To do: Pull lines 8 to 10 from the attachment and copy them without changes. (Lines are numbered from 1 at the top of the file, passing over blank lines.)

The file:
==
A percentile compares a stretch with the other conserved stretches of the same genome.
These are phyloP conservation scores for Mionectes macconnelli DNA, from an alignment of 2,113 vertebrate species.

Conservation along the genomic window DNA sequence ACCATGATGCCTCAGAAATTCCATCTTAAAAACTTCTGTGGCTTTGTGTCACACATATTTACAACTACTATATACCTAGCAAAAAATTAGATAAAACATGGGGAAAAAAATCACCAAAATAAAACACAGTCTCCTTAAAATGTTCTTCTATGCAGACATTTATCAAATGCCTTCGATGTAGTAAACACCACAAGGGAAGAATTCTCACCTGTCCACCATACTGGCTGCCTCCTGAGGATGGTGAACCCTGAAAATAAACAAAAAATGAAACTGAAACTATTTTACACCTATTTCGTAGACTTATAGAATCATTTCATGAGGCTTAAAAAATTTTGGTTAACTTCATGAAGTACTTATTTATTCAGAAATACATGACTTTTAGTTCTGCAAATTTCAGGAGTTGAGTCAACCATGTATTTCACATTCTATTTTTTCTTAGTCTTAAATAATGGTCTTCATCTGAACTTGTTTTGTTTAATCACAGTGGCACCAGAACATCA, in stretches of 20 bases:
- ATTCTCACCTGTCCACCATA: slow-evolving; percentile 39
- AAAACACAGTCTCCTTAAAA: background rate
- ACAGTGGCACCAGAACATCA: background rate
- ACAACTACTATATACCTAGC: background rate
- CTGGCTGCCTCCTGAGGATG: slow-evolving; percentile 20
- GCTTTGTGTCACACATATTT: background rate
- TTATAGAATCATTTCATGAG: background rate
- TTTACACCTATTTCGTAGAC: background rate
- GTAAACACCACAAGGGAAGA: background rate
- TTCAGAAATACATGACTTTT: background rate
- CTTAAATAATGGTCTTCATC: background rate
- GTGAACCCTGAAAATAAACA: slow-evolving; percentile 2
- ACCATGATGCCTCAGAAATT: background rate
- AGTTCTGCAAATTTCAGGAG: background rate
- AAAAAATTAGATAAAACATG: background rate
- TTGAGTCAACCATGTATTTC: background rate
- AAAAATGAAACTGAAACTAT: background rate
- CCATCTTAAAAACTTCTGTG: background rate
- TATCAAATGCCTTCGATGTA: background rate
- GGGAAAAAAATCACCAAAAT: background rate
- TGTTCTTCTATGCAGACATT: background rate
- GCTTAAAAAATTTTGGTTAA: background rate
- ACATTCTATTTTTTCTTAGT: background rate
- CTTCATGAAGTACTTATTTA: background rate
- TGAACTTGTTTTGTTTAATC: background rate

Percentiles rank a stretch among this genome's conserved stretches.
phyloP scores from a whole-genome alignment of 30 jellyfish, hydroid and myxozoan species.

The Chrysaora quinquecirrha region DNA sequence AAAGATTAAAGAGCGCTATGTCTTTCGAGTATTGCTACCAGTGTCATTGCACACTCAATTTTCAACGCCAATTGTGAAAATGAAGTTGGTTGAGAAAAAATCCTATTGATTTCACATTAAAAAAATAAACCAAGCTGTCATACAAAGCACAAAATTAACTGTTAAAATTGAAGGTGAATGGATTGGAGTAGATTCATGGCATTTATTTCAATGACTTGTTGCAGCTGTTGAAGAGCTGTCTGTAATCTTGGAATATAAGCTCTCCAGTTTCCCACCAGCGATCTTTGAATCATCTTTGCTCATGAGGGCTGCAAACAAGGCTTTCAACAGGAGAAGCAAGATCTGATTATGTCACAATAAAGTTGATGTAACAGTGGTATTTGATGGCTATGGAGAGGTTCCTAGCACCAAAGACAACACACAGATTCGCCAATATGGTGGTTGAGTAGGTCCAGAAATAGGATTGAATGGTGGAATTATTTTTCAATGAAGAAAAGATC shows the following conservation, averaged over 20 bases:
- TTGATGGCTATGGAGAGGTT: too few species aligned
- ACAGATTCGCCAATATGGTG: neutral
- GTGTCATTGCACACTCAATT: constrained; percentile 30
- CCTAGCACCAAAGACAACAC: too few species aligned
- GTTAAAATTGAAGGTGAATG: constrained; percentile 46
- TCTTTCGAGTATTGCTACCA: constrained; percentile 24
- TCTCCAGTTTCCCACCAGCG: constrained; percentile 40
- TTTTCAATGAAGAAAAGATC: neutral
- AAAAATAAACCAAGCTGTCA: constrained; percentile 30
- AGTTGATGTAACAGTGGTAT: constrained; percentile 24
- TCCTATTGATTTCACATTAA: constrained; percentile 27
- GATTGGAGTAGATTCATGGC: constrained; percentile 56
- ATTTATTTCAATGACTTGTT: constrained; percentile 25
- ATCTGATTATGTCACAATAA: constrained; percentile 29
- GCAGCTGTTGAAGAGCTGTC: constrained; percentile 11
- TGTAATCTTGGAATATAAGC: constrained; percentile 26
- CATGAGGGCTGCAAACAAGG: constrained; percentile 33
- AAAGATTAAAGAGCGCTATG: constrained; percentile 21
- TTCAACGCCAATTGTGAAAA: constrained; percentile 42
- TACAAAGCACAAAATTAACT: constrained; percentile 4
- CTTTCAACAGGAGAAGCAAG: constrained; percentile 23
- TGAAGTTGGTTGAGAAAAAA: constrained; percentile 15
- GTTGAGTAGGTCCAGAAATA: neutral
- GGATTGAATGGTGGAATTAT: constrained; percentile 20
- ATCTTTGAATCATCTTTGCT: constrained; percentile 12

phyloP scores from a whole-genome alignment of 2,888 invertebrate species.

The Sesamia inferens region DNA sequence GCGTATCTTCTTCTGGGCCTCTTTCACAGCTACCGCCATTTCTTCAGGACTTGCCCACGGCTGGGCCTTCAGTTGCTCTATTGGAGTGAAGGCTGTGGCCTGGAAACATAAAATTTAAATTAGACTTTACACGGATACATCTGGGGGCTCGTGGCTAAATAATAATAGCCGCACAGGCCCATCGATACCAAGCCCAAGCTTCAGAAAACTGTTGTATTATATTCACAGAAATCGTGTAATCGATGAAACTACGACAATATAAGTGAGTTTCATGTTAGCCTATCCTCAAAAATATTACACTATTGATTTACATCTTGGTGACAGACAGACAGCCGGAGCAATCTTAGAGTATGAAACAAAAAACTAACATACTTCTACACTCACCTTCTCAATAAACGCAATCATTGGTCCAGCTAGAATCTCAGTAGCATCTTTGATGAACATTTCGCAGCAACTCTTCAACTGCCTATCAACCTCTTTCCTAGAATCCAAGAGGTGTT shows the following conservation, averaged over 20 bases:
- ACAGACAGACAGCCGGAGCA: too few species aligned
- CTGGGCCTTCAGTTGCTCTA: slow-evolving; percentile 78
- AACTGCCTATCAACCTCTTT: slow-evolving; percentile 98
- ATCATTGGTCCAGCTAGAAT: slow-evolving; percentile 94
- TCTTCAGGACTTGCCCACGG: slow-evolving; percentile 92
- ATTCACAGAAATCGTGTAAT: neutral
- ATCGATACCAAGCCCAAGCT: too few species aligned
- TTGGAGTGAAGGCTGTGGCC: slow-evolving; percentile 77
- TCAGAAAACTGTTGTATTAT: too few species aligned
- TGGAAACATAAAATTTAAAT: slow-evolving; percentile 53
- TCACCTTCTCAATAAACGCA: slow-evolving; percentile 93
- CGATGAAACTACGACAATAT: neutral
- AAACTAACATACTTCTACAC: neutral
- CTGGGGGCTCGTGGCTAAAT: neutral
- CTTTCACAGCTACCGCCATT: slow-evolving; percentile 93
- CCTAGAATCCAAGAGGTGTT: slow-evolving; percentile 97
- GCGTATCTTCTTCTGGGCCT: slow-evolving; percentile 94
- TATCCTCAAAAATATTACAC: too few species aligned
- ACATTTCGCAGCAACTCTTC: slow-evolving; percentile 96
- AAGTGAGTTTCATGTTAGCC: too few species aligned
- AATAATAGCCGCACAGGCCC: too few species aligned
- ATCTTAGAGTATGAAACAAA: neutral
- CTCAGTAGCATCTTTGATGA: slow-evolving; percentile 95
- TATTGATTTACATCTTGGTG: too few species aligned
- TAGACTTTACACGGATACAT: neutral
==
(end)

- CTGGCTGCCTCCTGAGGATG: slow-evolving; percentile 20
- GCTTTGTGTCACACATATTT: background rate
- TTATAGAATCATTTCATGAG: background rate